Expected Council Action
In December, the Council is expected to extend for six months the mandate of the UN Disengagement Observer Force (UNDOF), which expires on 31 December. Ahead of the mandate renewal, the Department of Peace Operations (DPO) is expected to brief Council members in closed consultations on the Secretary-General’s latest 90-day report on UNDOF, due on 1 December, and the most recent developments. A meeting of Council members and UNDOF troop-contributing countries is also expected to take place in December, in line with usual practice.
Key Recent Developments
The Secretary-General’s most recent report on UNDOF’s activities, dated 22 September, notes that while the ceasefire between Israel and Syria has generally held during the reporting period, covering 21 May to 20 August, violations of the 1974 Disengagement of Forces Agreement have persisted. As such, the report says that the overall security situation in UNDOF’s area of operations remains volatile, raising concerns about the safety and security of the military and civilian personnel of UNDOF and Observer Group Golan (OGG), which provides military observers to UNDOF. The report also highlights that UN personnel at various positions observed 26 drones that crossed the ceasefire line from the Alpha side (Israeli-occupied Golan) and flew over the area of separation.
The Secretary-General’s upcoming report is expected to focus on the continued violations of the disengagement agreement, especially firing from the Israeli side over the ceasefire line, the presence of Syrian forces in the area of separation, and the existence of unauthorised weapons in the limitation area. Moreover, the report is expected to focus on the volatile situation in the region, especially the southern part of the area of limitation.
During Council members’ last quarterly consultations on UNDOF, which took place on 17 October, the issue of the handing over of posts to Syrian authorities was discussed. Under-Secretary-General for Peace Operations Jean-Pierre Lacroix, who briefed at the meeting, apparently emphasised that the posts’ handover will be carried out in a consultative manner with both parties as well as with Council members.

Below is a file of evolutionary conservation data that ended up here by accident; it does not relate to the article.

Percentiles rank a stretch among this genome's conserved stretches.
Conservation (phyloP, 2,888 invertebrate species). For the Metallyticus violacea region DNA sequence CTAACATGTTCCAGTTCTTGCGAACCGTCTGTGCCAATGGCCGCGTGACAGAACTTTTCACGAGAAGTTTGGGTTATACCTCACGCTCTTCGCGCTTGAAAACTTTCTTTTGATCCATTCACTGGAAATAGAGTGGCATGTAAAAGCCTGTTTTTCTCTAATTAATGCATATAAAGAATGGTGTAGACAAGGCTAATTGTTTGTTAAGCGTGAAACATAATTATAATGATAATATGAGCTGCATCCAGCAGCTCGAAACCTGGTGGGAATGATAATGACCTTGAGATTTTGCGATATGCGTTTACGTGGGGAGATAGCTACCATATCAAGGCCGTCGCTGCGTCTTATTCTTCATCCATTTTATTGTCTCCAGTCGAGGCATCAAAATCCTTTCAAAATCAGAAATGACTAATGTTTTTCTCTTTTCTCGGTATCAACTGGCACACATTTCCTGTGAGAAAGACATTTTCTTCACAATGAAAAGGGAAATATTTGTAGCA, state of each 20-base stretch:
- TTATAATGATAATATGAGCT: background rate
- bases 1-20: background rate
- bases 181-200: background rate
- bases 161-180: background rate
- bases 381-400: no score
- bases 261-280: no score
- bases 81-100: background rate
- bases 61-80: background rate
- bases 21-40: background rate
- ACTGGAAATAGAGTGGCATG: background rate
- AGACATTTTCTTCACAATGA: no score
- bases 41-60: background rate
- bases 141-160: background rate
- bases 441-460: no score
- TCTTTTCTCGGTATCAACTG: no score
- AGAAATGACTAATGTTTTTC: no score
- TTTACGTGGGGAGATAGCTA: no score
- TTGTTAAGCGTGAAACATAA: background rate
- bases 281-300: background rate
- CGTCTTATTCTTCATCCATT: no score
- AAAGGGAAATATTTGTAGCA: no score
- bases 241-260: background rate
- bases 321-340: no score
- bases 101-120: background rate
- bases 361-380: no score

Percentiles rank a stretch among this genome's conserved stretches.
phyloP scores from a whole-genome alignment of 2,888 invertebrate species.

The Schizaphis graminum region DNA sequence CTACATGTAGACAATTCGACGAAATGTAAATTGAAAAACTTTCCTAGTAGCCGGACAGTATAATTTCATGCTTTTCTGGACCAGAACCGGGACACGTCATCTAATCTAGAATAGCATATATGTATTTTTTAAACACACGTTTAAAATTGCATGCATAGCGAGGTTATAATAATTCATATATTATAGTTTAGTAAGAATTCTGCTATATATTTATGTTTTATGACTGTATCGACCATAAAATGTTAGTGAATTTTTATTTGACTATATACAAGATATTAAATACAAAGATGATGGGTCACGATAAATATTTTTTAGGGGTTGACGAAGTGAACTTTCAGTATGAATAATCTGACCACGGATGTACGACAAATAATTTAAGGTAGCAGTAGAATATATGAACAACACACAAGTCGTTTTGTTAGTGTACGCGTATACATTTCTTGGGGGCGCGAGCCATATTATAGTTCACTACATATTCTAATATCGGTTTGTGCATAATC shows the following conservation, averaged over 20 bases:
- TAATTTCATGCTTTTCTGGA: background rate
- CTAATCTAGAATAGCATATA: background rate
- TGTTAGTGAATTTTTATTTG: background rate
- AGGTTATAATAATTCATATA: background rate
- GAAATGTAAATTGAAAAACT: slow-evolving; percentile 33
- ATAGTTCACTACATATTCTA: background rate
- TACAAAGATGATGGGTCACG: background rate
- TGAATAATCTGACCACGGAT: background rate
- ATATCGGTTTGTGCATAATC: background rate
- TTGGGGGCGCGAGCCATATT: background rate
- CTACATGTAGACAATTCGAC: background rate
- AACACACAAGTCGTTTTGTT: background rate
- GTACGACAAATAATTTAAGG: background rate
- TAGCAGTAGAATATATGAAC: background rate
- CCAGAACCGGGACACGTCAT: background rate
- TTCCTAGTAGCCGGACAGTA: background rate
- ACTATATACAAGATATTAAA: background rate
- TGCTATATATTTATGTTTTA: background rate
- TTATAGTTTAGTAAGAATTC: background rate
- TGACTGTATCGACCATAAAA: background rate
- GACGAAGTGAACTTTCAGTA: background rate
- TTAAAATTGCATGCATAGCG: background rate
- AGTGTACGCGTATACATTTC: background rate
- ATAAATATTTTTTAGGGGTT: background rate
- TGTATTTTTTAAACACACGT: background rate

The region has witnessed several notable developments over the last couple of months. On 15 November, the commander of the US Central Command, General Michael “Erik” Kurilla, conducted his fourth visit in the past seven months to Israel, meeting with the Israeli Defense Forces (IDF). Kurilla, along with the IDF’s head of the Northern Command, Major General Ori Gordin, visited the Alpha line in the Golan and observation posts overlooking the Golan. In a press release, he said that “our strategic partnerships within the region—to include our longstanding, ironclad partnership with the IDF—are critical to regional security and stability. All these trips to the region inform my understanding of the threats and challenges faced by each country and the capabilities available”.
On 9 November, Israel carried out airstrikes in eastern Syria near the town of Abu Kamal, hitting a convoy of vehicles allegedly smuggling Iranian weapons. At least ten people, several reportedly from Iran, were killed in the attack. The IDF has previously carried out strikes against targets near Abu Kamal in early 2021, targeting weapons depots and pro-Iranian militias.